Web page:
Fredrick Ludwig Rymker was born on this day in 1819 in Stige, Denmark. At the age of twenty he went to sea. On one occasion when his ship docked in New York harbor, he went ashore and stayed in a sailor’s lodging house which was sponsored by Christians. While there he was invited to visit the Mariner’s Temple where he was introduced to the gospel and where the Lord saved him. Immediately he began serving his Savior. Unfortunately, within the year he was involved in an accident which forced the amputation of a leg, after which he was fitted with a wooden prosthesis.
While still in New York Brother Rymker was licensed to preach. Shortly thereafter which he was sent as a Baptist missionary back to his homeland of Denmark. He was ordained to the ministry in Copenhagen where he was preaching and editing the paper The Missionary Magazine for Baptized Christian Churches. After several years, when he was 38, he felt a call to minister in Norway. He settled near Porsgrund, but he established preaching stations in other communities as well – some as far away as 20 miles. Having no means of transportation, the one-legged preacher would walk to each of the missions. In good weather he could cover the distance in 8 or 9 hours, but in winter it took much longer. Once he fell on the icy road and broke his leg – the wooden leg. There was nothing he could do but lay in the snow until someone found him and drove him to town.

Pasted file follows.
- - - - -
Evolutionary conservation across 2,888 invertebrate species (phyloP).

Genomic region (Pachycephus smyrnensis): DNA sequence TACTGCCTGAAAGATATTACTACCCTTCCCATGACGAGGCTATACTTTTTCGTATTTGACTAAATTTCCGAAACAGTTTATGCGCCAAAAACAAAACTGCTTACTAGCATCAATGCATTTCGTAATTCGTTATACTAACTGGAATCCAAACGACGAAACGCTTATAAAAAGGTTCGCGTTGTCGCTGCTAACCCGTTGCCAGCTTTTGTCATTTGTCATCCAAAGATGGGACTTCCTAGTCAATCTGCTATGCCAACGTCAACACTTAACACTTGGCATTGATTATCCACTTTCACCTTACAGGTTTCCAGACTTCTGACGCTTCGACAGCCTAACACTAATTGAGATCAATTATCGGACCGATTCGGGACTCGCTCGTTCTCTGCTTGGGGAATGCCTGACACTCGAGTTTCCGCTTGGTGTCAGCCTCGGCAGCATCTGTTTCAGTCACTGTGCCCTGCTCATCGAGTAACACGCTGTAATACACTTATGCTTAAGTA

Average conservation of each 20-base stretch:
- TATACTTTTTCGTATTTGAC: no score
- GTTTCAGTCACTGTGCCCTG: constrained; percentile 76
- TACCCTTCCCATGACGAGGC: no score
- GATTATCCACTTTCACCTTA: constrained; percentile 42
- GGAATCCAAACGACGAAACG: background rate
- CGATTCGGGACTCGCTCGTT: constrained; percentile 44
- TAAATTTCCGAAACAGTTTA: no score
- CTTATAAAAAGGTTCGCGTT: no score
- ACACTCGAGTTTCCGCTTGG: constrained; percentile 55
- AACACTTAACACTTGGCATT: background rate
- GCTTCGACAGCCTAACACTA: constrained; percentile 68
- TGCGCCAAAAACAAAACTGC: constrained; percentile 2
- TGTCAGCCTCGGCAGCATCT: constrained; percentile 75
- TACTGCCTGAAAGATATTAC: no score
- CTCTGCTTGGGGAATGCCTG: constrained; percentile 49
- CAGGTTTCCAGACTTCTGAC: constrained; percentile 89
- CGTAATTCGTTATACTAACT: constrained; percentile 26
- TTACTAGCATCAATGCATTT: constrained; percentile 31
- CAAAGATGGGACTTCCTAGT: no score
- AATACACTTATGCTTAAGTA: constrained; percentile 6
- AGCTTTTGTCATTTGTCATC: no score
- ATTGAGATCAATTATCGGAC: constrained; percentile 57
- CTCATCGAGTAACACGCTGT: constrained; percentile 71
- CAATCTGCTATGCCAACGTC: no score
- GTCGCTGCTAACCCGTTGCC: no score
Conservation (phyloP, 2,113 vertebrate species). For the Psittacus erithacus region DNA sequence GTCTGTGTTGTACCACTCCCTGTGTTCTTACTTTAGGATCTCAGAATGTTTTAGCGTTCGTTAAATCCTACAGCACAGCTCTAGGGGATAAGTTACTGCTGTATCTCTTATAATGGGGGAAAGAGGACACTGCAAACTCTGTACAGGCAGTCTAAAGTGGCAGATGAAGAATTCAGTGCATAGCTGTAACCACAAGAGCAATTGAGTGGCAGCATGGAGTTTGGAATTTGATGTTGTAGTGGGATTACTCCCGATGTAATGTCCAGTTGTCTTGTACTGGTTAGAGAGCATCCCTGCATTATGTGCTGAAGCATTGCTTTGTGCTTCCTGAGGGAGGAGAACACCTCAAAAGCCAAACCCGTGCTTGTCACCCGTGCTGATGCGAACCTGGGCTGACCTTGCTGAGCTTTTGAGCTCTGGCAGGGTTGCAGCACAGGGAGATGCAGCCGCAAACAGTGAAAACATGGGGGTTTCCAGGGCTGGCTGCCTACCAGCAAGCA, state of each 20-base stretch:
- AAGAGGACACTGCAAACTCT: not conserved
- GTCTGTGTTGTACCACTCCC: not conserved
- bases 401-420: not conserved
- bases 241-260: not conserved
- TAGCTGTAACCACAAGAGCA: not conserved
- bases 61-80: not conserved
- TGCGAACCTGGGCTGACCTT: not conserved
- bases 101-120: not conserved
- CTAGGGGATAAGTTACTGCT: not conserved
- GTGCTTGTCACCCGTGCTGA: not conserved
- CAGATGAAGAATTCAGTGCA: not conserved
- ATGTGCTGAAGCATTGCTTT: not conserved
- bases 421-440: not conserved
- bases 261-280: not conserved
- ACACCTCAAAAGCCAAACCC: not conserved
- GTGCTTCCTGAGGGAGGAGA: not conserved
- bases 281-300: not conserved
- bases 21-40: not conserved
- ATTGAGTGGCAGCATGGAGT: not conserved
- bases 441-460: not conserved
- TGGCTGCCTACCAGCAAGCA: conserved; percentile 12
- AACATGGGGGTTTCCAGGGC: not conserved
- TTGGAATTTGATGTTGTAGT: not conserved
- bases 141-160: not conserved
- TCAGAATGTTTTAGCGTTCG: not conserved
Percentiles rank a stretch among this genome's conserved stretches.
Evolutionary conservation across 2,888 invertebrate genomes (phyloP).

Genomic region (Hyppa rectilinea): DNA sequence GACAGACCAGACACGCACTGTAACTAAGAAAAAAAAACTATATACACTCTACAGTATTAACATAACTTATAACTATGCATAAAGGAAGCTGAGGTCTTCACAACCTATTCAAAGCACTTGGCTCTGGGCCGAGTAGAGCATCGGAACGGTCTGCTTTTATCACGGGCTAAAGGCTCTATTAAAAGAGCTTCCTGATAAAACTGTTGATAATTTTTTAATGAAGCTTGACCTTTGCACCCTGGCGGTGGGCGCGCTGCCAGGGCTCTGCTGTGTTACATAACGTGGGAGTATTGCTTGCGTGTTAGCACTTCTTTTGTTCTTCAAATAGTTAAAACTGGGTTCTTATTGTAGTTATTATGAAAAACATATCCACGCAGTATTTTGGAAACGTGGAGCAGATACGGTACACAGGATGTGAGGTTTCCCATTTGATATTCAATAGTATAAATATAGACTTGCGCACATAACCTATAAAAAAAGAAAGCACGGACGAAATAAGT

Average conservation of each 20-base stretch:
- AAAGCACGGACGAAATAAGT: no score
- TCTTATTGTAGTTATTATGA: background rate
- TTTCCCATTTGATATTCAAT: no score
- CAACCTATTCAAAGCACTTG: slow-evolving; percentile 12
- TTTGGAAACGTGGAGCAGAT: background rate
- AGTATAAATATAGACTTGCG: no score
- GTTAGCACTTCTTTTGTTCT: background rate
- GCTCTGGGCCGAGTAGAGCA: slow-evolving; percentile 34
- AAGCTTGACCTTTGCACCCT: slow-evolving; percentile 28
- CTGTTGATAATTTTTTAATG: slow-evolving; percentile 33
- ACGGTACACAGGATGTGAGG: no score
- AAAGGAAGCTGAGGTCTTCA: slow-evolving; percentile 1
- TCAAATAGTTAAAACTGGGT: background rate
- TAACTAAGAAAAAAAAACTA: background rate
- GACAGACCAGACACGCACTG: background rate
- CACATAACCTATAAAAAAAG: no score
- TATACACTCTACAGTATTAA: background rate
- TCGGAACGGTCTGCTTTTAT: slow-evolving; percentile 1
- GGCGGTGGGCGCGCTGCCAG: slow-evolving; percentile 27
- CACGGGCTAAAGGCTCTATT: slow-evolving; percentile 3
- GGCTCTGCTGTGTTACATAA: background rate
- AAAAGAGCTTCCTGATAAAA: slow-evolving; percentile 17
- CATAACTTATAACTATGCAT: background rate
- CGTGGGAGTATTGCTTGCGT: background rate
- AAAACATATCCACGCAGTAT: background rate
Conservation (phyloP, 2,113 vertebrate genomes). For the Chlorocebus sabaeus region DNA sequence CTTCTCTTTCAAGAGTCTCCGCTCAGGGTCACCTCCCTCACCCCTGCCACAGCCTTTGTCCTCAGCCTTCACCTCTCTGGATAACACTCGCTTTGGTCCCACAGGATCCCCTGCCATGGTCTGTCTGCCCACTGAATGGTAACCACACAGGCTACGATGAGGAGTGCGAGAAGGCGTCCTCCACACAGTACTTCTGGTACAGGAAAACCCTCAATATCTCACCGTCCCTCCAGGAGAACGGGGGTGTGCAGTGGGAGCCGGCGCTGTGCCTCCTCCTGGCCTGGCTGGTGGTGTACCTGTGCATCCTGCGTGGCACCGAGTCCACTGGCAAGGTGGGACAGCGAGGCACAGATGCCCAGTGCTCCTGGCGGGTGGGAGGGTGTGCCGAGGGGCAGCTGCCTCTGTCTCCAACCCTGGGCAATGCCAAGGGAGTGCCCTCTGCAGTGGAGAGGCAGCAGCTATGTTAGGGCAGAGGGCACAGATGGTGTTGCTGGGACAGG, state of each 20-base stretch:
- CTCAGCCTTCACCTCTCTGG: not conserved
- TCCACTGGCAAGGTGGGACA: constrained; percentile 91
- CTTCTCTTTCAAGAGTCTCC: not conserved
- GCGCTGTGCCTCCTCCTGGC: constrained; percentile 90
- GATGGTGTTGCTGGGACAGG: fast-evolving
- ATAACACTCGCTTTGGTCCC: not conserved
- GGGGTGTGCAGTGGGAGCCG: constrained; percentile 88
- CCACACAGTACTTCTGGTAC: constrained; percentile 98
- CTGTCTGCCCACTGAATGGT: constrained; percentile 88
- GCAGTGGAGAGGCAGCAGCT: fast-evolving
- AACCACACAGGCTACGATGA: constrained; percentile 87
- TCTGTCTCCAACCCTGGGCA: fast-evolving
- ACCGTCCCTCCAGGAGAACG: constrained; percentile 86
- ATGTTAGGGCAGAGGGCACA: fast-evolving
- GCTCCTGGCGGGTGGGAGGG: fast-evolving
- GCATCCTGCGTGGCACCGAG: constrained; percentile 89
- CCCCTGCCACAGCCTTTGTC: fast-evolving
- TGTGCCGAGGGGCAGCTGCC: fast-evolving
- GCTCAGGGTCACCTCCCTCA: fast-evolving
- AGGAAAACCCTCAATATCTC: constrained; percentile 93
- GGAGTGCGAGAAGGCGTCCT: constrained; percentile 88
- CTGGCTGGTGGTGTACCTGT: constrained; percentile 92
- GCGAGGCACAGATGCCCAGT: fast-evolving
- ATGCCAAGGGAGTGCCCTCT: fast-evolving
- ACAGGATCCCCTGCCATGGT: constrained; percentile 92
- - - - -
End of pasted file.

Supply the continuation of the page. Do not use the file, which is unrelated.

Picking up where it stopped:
In 1861 Rymker’s first Norwegian church was established. When Mrs. Kari Kristensdatter requested water baptism and membership, her husband declared that both she and the preacher would be immersed in blood. When the appointed day arrived, Rymker, Kari and the members of the small church all gathered at a nearby river, but so did Mr. Kristensdatter with some friends – all armed with axes. The Christians peacefully bowed their knees and calmly besought the Lord for His blessings, after which the baptism proceeded without interference.
After about ten years of labor in Norway, Bro. Rymker had overseen the establishment of six churches; about 150 people had been baptized and two converts were ordained to the ministry. The Baptist ministry had begun in that country.